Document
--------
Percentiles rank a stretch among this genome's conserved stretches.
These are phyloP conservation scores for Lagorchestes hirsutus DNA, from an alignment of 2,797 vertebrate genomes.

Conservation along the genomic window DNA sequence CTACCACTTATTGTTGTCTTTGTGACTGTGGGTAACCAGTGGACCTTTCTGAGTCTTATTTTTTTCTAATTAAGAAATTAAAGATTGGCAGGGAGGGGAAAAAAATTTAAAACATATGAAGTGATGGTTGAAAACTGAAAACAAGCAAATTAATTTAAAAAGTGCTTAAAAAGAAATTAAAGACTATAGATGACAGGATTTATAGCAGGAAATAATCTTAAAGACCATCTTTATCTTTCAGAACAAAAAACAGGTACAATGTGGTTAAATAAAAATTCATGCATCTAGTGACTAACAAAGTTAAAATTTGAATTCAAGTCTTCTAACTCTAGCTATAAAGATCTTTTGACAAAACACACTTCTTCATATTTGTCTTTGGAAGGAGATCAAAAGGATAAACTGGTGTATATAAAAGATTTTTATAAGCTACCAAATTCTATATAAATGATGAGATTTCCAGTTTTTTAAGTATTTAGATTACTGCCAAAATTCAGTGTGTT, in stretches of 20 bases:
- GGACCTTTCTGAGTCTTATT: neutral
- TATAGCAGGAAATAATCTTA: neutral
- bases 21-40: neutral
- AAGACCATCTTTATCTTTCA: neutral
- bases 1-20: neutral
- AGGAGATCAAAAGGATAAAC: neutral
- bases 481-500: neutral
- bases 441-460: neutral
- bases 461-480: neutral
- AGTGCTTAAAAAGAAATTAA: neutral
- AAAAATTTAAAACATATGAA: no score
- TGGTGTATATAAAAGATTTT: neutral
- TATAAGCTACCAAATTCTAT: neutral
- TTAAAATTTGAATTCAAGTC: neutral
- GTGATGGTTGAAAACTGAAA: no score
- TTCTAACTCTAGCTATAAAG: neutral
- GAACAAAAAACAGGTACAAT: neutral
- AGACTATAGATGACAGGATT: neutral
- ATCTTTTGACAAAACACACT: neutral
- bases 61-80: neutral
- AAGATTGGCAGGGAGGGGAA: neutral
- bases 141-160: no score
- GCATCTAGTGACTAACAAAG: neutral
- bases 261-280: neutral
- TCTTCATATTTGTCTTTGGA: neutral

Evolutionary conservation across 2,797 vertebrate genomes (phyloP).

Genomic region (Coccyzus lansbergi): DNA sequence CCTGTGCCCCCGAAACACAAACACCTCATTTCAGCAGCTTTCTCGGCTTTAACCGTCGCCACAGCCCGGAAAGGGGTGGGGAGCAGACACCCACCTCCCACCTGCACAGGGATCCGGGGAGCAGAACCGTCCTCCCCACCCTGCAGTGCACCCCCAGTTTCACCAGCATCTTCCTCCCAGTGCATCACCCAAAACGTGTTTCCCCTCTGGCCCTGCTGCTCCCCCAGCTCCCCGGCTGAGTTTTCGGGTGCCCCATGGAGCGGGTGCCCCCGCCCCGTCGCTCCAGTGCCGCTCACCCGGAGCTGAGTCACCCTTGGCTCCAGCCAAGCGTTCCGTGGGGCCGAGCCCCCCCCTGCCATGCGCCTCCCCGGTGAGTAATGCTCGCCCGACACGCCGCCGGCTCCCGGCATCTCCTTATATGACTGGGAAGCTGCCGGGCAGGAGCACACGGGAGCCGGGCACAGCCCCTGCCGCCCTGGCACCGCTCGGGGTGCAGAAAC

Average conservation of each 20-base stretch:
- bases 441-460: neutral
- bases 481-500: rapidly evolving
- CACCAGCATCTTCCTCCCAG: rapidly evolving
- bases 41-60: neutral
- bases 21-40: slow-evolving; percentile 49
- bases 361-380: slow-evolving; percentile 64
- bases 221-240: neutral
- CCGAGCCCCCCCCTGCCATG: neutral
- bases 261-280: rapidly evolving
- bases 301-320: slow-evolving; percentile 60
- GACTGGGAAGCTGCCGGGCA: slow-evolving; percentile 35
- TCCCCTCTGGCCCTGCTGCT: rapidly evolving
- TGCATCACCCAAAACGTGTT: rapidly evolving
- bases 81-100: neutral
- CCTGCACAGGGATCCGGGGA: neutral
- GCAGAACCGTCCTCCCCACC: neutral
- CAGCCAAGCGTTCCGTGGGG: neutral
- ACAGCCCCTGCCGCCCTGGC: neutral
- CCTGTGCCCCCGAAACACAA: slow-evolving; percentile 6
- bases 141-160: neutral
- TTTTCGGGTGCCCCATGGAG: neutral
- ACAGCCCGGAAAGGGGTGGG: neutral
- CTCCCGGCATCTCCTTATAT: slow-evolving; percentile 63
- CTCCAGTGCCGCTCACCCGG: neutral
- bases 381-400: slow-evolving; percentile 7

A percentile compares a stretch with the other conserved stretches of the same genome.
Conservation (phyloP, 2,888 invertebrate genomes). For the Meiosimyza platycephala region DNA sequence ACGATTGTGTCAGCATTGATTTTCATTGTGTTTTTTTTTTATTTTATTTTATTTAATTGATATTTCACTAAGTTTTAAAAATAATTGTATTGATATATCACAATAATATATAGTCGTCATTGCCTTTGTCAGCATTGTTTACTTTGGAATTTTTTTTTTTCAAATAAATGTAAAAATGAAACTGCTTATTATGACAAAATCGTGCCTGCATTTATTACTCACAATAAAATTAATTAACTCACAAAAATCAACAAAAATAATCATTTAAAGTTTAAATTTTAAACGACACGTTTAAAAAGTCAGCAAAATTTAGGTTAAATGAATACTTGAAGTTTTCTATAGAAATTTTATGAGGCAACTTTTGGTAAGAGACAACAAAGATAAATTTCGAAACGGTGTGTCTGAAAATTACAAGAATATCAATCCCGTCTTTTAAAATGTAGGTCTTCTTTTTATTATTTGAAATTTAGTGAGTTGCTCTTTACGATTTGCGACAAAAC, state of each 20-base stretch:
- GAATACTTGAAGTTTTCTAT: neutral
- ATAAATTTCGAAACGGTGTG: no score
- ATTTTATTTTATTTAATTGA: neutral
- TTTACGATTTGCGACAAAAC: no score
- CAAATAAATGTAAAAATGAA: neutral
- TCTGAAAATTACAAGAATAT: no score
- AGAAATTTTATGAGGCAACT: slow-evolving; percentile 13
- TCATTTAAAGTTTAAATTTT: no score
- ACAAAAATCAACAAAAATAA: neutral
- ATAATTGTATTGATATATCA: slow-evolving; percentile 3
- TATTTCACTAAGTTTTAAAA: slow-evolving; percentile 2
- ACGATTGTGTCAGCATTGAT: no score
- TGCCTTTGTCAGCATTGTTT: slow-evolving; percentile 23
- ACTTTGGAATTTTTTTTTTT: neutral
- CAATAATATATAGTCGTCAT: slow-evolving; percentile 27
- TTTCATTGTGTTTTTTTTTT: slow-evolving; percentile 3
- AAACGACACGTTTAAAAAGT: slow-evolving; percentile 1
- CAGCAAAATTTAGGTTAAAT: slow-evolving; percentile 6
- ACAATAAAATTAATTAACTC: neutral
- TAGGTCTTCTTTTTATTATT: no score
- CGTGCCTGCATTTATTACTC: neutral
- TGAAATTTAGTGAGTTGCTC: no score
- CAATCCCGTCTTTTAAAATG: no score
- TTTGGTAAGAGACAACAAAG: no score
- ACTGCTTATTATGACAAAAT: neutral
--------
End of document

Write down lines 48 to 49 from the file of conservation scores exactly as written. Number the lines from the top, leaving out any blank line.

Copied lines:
- CAGCCAAGCGTTCCGTGGGG: neutral
- ACAGCCCCTGCCGCCCTGGC: neutral